How do teams engage in temporally uncertain activities, where the work bounces from calm and monotonous to intense and exciting, often unpredictably? Existing management theory emphasizes the organization of time as a coordinating or strategic activity. This view, however, can underestimate groups’ emotional engagement in the temporal dimensions of their work. Its timing, duration, pace, and rhythm can energize and engage organizational participants, or disappoint and disengage them. Based on an ethnographic study of storm chasers in Tornado Alley, we propose that teams coordinate their sense of time in part to maintain role engagement with temporally uncertain tasks. Theorizing temporal organizing as a process of collective role management, we explain our seemingly counterintuitive observations, like storm chasing teams preserving their sense of uncertainty or selecting less plausible expectations about the future. We show how these findings contribute to the literatures on temporality, role engagement, and group culture, and draw practical implications for teams doing temporally uncertain work.
Bio: Derin Kent is a postdoctoral researcher in organization and management at Aalto University School of Business, Finland. He earned his PhD in Management at Smith School of Business, Queen’s University at Kingston, Canada. Kent´s research examines the cultures of groups and organizations working in extreme contexts. He is especially interested in small group processes (like sensemaking and socialization) within organizations in isolated, confined, or extreme settings. To explore these topics, Kent has studied physicians responding to lethal viruses, storm chasers hunting tornadoes, and people restoring their workplaces after terrorism. Kent´s research has been published in Organization Studies, Journal of Business Venturing, and Academy of Management Annals, and has been presented at a variety of international conferences. In addition to research
Research areas: ethnography; extreme contexts; group emotion; identity; organizational culture; sensemaking
Please feel free to distribute this to anyone that you think may be interested!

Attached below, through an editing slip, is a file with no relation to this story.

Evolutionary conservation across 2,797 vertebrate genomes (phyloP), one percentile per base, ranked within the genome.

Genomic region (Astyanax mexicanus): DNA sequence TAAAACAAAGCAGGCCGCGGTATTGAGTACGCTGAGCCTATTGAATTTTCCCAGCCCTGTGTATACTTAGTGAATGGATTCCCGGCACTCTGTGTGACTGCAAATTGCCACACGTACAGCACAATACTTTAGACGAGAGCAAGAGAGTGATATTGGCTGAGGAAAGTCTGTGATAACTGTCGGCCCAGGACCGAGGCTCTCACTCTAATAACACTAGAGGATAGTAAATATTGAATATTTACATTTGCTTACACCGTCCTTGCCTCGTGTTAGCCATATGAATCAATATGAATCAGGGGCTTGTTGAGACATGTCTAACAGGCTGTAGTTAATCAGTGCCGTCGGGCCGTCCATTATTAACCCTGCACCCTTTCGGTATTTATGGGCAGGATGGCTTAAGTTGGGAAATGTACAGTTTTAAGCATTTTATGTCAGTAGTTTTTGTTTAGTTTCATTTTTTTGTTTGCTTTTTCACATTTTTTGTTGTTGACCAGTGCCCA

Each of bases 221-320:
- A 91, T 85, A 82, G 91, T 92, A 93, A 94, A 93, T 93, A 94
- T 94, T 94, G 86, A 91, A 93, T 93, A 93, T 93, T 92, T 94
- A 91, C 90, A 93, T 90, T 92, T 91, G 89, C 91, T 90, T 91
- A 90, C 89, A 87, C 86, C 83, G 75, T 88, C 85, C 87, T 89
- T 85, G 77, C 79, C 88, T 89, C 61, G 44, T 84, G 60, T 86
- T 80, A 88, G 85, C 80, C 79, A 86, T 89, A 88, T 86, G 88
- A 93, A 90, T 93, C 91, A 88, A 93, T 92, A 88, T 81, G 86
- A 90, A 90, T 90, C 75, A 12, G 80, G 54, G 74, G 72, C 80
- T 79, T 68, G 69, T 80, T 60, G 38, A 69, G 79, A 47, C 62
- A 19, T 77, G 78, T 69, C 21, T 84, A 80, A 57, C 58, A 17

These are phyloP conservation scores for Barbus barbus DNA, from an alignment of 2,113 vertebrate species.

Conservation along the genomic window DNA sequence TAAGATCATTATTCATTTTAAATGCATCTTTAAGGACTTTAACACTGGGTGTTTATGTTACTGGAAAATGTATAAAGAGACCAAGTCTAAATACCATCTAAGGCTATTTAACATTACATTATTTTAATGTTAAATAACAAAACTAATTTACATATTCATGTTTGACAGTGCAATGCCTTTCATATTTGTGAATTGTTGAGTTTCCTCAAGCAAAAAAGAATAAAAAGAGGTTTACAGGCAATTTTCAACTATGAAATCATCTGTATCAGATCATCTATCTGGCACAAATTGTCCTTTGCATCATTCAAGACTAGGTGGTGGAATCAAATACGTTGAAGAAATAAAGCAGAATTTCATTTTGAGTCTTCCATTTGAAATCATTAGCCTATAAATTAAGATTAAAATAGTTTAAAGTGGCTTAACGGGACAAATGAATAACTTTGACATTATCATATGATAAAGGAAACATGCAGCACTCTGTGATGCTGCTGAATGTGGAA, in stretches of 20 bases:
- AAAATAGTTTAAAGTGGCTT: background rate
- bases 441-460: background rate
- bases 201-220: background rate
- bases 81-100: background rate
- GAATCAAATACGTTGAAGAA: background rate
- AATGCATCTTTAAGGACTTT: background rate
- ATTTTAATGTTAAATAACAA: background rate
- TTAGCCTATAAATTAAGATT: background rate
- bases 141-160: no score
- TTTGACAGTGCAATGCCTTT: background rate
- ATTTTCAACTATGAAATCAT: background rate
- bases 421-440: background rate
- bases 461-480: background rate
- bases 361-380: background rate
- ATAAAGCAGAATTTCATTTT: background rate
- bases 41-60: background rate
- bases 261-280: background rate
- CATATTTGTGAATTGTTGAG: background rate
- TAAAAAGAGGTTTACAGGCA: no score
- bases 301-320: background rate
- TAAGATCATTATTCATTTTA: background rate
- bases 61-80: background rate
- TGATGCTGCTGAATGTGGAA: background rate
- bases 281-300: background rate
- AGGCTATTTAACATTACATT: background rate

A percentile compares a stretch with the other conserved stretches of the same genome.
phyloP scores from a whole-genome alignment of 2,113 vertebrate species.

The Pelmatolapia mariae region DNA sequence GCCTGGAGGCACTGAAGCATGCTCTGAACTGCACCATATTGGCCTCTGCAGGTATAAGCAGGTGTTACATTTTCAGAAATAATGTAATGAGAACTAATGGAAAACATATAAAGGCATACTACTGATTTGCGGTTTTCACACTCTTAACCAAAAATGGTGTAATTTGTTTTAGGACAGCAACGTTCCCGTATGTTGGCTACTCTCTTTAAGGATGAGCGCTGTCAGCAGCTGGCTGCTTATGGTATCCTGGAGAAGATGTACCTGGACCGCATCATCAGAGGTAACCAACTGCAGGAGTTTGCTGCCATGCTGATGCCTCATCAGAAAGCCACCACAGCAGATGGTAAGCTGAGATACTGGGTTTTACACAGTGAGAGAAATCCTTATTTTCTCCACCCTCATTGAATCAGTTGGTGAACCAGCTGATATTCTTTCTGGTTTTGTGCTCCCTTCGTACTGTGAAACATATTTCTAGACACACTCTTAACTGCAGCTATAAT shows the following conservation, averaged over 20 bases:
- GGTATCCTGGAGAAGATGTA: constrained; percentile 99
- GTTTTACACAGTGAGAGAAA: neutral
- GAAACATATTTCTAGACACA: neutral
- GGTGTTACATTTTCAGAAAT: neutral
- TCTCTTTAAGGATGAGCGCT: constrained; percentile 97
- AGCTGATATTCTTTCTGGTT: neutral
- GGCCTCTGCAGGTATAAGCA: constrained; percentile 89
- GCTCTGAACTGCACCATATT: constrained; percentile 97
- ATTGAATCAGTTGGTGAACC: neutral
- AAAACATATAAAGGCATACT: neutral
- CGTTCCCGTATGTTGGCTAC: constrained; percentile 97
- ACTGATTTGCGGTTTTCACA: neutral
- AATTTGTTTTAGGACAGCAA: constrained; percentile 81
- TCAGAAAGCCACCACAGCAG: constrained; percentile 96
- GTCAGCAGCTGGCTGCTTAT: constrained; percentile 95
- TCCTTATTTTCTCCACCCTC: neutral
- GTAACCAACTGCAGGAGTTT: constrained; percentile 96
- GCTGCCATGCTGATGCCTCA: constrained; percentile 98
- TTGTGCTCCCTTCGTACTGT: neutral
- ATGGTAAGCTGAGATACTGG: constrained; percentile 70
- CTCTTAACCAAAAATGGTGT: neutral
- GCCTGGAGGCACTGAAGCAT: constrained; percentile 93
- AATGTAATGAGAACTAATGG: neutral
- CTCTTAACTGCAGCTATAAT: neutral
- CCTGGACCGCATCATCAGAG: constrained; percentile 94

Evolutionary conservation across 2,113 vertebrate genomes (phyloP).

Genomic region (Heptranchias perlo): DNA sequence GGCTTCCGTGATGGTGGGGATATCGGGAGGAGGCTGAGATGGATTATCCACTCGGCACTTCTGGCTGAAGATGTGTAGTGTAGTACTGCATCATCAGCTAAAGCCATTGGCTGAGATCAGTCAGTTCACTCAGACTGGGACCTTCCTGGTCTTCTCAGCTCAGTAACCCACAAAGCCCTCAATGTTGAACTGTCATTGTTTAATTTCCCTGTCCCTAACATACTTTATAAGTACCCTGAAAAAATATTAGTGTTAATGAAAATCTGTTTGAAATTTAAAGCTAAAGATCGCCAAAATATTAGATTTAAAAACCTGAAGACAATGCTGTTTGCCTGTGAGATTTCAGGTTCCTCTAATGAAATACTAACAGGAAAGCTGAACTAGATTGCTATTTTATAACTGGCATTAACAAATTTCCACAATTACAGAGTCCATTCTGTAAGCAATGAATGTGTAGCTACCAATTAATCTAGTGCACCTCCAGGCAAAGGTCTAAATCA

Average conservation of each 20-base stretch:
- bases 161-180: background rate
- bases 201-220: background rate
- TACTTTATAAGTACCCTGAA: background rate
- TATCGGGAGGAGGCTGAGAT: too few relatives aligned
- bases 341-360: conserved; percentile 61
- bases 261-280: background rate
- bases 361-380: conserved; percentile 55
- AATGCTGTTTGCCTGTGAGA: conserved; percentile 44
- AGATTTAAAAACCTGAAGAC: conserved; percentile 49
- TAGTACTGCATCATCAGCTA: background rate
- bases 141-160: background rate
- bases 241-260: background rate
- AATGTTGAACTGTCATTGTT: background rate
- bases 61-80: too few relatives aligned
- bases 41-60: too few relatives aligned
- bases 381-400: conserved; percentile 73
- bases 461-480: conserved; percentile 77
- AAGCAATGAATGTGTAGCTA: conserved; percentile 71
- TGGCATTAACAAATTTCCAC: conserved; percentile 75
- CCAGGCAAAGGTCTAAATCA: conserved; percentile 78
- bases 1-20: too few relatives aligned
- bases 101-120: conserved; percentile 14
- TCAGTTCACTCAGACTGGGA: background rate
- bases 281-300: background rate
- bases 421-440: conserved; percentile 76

The first newsletter from the community was just distributed. If you have any information that you would like distributed or are curious about the community, please email firstname.lastname@example.org. A copy of the newsletter is found below.
Here is the link: https://mailchi.mp/8a19a9f706f5/organizingextremecontexts?e=ce27d00106
Recently Knowledge Forum Region North was founded. The aim of the knowledge forum is to share and reflect upon experiences, knowledge, and science, to increase society´s capability to cope with extreme events. Today the Knowledge forum consists of TripleEd, the Police, the Security Police, the military, and the county administrative board of Västerbotten. As we go along other organizations and researchers will be added.
If you´d like to know more or are interested in joining, please contact Markus Hällgren.
There have been some developments that have not been written about… A major thing has been a workshop that TripleEd organized together with the Police, Security Police, the County administrative board of Västerbotten, and the defense forces – all representing the Northern Region of Sweden.
For half a day we discussed and reflected on our different experiences of extreme events, and how they differed and was similar across the organizations. The day was organized with panel presentations, reflective team seminars, and joint discussions. Based on the feedback from the participants it was appreciated, and we all hope that we will see more of these activities and collaborations across organizations.
The Academy of Management is the largest organization for management and organization scholars. The annual conference has about 12000 participants. During the last conference in Boston Markus, Linda and Mark´s article on Extreme contexts (published in Academy of Management Annals) received the Best paper Award!
(From the left: Daniel Van Knippenberg (editor), Mark De Rond (author), Linda Rouleau (author), Markus Hällgren (author) and Kimberly Elsbach (editor).
Markus had the opportunity of being a guest professor in Nice for a week. The purpose was to explore future opportunities, give a talk on research related to extreme contexts, and work on shared projects with professor Yvonne Giordano. The position will continue during 2019.
In April Markus was invited to give a talk at the naval base in Brest, France. Markus spoke of extreme contexts and the role of routines in battling boredom. Professor John Carrol at MIT spoke of how to achieve resilient organizations. Altogether a very interesting workshop including very senior military and civilian staff.